How to Pre-Qualify for a Credit Card

Advertiser Disclosure

If you’re looking to be the owner of a new credit card, you’ll have to apply for it. Unfortunately, issuers don’t just hand them out (and if they did, we’d be very suspicious about that). A credit card application means the issuer will check your credit report and your credit score will take a slight hit. On top of that, there’s no guarantee that you’ll be approved, and that inquiry will remain on your report for two years. Pre-qualifying, or getting  a “pre-approved” or pre-screened credit card offer can help you save the credit inquiry before knowing your approval odds when applying. Here’s what you need to know about pre-qualifying for a credit card. 

What is a Pre-Qualified Credit Card Offer?

Many banks offer credit card pre-qualification. When applying for a credit card, the issuer will inspect your credit report and put a small ding on your credit score. This “small ding” is known as a hard inquiry on your credit report, which means the bank has pulled your full credit report to check your suitability for the credit card.

Credit card issuers use pre-qualified or pre-approved offers to target applicants based on credit score, borrowing history, and other easily-obtainable personal information. Typically, your approval odds with pre-approved offers are good if you receive an offer and your credit profile has changed recently.

Pre-Qualified Vs. Pre-Approval Vs. Pre-Selected

In addition to being pre-qualified for a credit card, you may be “pre-approved” or “pre-screened.” The difference between these terms is small on surface-level but significant in most cases.

Pre-qualification is the commonly used term for this type of credit card offer. A pre-screened or pre-qualified credit card offer is made when the bank or card issuer invites qualified consumers to apply for their credit cards.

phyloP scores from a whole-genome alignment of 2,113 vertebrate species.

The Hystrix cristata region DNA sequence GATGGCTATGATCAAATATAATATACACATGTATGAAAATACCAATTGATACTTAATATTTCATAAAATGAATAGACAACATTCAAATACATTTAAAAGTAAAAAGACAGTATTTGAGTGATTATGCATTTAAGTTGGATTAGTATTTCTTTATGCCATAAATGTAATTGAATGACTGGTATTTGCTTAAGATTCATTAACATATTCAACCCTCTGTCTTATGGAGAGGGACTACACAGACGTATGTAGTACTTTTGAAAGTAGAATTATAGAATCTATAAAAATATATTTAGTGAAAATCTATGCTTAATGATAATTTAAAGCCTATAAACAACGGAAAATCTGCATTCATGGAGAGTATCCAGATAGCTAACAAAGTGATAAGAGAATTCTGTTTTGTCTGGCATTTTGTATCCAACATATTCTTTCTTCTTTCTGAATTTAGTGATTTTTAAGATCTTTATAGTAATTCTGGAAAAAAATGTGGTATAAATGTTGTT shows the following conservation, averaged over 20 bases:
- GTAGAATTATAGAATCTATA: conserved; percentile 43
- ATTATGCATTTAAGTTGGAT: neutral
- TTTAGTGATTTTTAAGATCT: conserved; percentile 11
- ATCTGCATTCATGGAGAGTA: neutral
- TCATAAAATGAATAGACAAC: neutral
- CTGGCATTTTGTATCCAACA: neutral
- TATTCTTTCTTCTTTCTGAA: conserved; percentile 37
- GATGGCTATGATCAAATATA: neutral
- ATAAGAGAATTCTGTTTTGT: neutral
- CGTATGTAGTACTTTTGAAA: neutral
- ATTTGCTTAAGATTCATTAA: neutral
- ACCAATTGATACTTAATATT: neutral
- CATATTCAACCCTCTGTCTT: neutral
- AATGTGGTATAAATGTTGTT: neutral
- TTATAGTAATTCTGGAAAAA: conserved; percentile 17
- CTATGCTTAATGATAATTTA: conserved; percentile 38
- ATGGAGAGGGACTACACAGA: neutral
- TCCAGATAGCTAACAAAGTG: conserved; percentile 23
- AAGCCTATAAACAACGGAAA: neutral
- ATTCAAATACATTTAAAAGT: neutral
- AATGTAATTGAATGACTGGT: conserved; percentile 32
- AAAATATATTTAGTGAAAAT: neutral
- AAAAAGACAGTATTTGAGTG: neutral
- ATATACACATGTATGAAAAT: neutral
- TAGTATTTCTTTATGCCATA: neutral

With pre-qualification, you approach the issuer and inquire about your eligibility for one or more credit cards. Pre-screening, however, is when a bank either collects or purchases credit data about you and makes an offer based on the credit profile.

On the other hand, pre-approval generally refers to a bank offering near-certain approval based on existing credit data. Most issuers only provide pre-approvals to existing customers. Banks like Chase and American Express are well known for these types of offers. As such, pre-approval portends an even higher chance that you’ll have a new credit card on your hands soon. Essentially, the issuer tells you, “All you have to do is sign on the dotted line.”

Benefits of Pre-Qualifying for a Credit Card

Pre-qualifying for a credit card has several benefits, including:

  • Preventing a credit score impact from a hard inquiry if you are not approved
  • Revealing potential credit card welcome bonuses or introductory APR
  • Identifying which credit cards are available to your credit profile
  • Exploring multiple card offers and benefits

Mistakes to Avoid with Pre-Qualification

Checking for a credit card pre-qualification is easy, quick, and relatively painless. Therefore, it makes you vulnerable to doing it often. If you’re not careful, you could have more credit card applications than you can handle.